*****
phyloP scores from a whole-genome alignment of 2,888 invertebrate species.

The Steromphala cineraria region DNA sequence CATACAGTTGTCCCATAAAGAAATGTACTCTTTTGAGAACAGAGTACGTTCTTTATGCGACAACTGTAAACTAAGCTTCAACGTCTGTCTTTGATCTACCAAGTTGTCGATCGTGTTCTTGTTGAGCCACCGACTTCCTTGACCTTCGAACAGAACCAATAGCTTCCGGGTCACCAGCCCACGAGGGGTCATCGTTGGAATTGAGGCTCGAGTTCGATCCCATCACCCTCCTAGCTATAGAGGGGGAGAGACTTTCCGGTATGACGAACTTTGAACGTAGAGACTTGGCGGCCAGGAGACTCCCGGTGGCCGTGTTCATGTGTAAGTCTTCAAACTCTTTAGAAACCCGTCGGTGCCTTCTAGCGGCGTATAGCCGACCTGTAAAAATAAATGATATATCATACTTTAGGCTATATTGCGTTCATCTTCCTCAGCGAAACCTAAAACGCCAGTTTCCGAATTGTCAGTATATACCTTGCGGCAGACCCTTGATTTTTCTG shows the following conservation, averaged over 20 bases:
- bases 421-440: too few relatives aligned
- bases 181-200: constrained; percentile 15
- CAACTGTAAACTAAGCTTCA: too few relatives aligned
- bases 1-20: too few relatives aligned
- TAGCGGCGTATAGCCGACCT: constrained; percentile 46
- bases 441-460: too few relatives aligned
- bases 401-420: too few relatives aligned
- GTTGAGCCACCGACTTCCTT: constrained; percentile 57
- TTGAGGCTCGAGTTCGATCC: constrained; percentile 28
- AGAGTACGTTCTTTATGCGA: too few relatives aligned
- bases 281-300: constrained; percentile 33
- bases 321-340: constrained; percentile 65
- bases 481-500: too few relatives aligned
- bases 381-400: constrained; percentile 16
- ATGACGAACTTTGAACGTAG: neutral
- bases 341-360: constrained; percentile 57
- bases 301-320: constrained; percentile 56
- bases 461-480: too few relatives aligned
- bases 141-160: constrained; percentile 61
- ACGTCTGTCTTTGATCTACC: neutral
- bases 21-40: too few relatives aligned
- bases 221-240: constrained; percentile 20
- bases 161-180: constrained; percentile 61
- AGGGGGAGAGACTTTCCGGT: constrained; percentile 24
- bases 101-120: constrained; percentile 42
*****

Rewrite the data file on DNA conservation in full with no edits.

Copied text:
phyloP scores from a whole-genome alignment of 2,888 invertebrate species.

The Steromphala cineraria region DNA sequence CATACAGTTGTCCCATAAAGAAATGTACTCTTTTGAGAACAGAGTACGTTCTTTATGCGACAACTGTAAACTAAGCTTCAACGTCTGTCTTTGATCTACCAAGTTGTCGATCGTGTTCTTGTTGAGCCACCGACTTCCTTGACCTTCGAACAGAACCAATAGCTTCCGGGTCACCAGCCCACGAGGGGTCATCGTTGGAATTGAGGCTCGAGTTCGATCCCATCACCCTCCTAGCTATAGAGGGGGAGAGACTTTCCGGTATGACGAACTTTGAACGTAGAGACTTGGCGGCCAGGAGACTCCCGGTGGCCGTGTTCATGTGTAAGTCTTCAAACTCTTTAGAAACCCGTCGGTGCCTTCTAGCGGCGTATAGCCGACCTGTAAAAATAAATGATATATCATACTTTAGGCTATATTGCGTTCATCTTCCTCAGCGAAACCTAAAACGCCAGTTTCCGAATTGTCAGTATATACCTTGCGGCAGACCCTTGATTTTTCTG shows the following conservation, averaged over 20 bases:
- bases 421-440: too few relatives aligned
- bases 181-200: constrained; percentile 15
- CAACTGTAAACTAAGCTTCA: too few relatives aligned
- bases 1-20: too few relatives aligned
- TAGCGGCGTATAGCCGACCT: constrained; percentile 46
- bases 441-460: too few relatives aligned
- bases 401-420: too few relatives aligned
- GTTGAGCCACCGACTTCCTT: constrained; percentile 57
- TTGAGGCTCGAGTTCGATCC: constrained; percentile 28
- AGAGTACGTTCTTTATGCGA: too few relatives aligned
- bases 281-300: constrained; percentile 33
- bases 321-340: constrained; percentile 65
- bases 481-500: too few relatives aligned
- bases 381-400: constrained; percentile 16
- ATGACGAACTTTGAACGTAG: neutral
- bases 341-360: constrained; percentile 57
- bases 301-320: constrained; percentile 56
- bases 461-480: too few relatives aligned
- bases 141-160: constrained; percentile 61
- ACGTCTGTCTTTGATCTACC: neutral
- bases 21-40: too few relatives aligned
- bases 221-240: constrained; percentile 20
- bases 161-180: constrained; percentile 61
- AGGGGGAGAGACTTTCCGGT: constrained; percentile 24
- bases 101-120: constrained; percentile 42